6. Pray together as a family.

One of the best things we can do when life is uncertain or frightening is to pray. Spend time praying for the families of the victims in this week’s shootings. Pray for the families of the police officers and bystanders that were involved. Pray for the cities and communities that were effected by these events. Pray for our nation as we heal and for our leaders as they make decision about how to protect our citizens more effectively. Pray for your family and community and for God’s Spirit of peace and guidance to fill your hearts and minds.

Being a parent is no easy task. It’s made even more difficult in the midst of tragic events like the ones our country has experienced this week. You may not feel equipped to help your children deal with what is going on in our country right now. When you feel overwhelmed take a minute to pause, breathe, ask for God’s guidance, and follow these steps.

Remember: You are the parent God has chosen for your child. You can do it with his help.

Question: What are some ways that you talk to your kids about tragic events? You can leave a comment by clicking here.

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6 Ways to Stay Refreshed in Ministry

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When I was in college one of my professors had a local youth pastor come to our class to share some of his experiences and insights in ministry.

I don’t remember a lot of what he said, but I’ll never forget what he shared at the beginning of his talk: “If you can do anything besides ministry, you should.”

I was blown away when he said that! He seemed like a cool, laid back guy who loved his ministry and his work in the church. I had no idea he was miserable.

It turns out that he wasn’t miserable at all. He went on to explain how vocational ministry has been one of the toughest and most rewarding things he has done with his life. He wouldn’t trade it for anything, but it certainly wasn’t for everyone. The unique pressures, demands, and responsibilities of working at a church can take a lot out of a person. If you’re not prepared for it, it can hurt you like nothing else.

Having been in vocational ministry for almost thirteen years now I can look back on that assessment and say it is spot-on. I love the opportunity to serve in the local church. I believe it is God’s instrument to bring about good in the world. But it can also be an ugly thing. If we don’t have the right tools in place we can end up being devoured by the very ministry we were intent on serving.

Here are six ways I have discovered to stay refreshed in vocational ministry:

1. Engage in spiritual disciplines. Scripture reading, prayer, silence and solitude, etc. are some of the most important mechanisms God uses to keep our tanks filled-up. Don’t become like the church Jesus addressed in Revelation 2:2-5 (TLB), “I know how many good things you are doing. I have watched your hard work..Yet there is one thing wrong; you don’t love me as at first! Think about those times of your first love (how different now!) and turn back to me…”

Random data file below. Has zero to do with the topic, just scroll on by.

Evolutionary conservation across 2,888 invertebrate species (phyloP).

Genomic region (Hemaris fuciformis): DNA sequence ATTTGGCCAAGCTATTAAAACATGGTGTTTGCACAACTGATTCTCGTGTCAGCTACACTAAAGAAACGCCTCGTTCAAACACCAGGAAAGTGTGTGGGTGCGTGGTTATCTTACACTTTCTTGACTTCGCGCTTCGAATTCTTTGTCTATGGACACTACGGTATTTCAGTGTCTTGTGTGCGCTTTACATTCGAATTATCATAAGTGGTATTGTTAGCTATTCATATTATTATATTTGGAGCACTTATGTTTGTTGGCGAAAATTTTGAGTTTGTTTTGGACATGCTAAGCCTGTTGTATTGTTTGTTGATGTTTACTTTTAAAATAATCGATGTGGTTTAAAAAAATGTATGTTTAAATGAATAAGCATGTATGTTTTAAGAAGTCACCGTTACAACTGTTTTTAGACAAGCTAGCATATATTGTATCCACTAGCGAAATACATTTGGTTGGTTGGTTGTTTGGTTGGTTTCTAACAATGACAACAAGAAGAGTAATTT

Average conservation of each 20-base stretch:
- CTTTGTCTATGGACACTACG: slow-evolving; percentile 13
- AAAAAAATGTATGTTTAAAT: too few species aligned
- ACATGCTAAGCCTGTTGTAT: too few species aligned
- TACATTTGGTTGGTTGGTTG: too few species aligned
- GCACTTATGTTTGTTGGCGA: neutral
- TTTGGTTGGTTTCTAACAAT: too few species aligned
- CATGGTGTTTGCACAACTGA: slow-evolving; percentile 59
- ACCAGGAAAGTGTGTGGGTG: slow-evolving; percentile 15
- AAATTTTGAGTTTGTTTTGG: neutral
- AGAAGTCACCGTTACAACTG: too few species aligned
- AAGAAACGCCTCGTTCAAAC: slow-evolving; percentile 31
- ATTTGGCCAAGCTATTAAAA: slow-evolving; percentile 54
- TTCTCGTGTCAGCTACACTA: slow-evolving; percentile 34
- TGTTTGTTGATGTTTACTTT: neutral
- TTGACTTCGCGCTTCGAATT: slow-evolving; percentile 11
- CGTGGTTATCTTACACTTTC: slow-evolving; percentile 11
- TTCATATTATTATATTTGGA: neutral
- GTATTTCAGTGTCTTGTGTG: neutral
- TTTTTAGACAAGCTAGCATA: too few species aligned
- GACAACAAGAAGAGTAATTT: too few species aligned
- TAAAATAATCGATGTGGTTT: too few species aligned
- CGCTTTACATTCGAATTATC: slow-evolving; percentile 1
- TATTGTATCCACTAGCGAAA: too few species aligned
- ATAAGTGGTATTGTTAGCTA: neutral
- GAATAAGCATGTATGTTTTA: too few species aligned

2. Take your sabbath and vacation time. No one can go full throttle, 24/7 for long. Everyone needs time to rest. Taking a break from your work will help you be more successful at work. The Bible says in Psalm 127:2 (NLT), “It is useless for you to work so hard from early morning until late at night, anxiously working for food to eat; for God gives rest to his loved ones.” Remember: If you don’t take the sabbath, the sabbath will take you.

3. Eat right and exercise. Every person runs on energy. The quality and amount of energy we will have is largely determined by how we feed and exercise our bodies. The more we exercise and the healthier we eat the more energy we will have to accomplish the tasks God has for us, the better we will feel, and the more we will enjoy life.

4. Invest in your personal development. Second only to the Holy Spirit, you are your most valuable asset. Reading books and blogs, listening to podcasts, and attending conferences will help you sharpen your skills and allow you to work better. The Bible says in Proverbs 4:7 (TLB), “Getting wisdom is the most important thing you can do! And with your wisdom, develop common sense and good judgment.”

5. Connect with friends and other pastors. No matter how great your church is there will always be a few things that will frustrate and hurt you. When those things come up (and they will) you need safe people to talk to about it. I have learned from some painful experiences that those people aren’t in your church. You need to go to people outside of your church. Galatians 6:2 (NCV) says, “By helping each other with your troubles, you truly obey the law of Christ.” because, “…we are partners working together for God” (1 Corinthians 3:9 GNT).

6. Talk to a counselor. There comes a time in almost every pastor’s life when they need help beyond what their colleagues, co-workers, family, and friends can give them. When that time comes it is important to seek out the help of a professional, Christian counselor. The Bible says in Proverbs 12:15 (NIV), “A fool thinks he needs no advice, but a wise man listens to others.” If you are struggling with something, you don’t have to go through it alone. There is help out there for you. Seek out a counselor in your area today. This site can help you find the right person: http://findchristiancounselor.com/

Vocational ministry isn’t nearly as easy as some who have other careers think it is. Less than 50% of people who start out in full-time ministry will finish there. Take care of your ministry by taking care of yourself. Use these six tips to help you have less stress and more success in life and ministry.

Question: What do you do to stay refreshed in ministry? You can leave a comment by clicking here.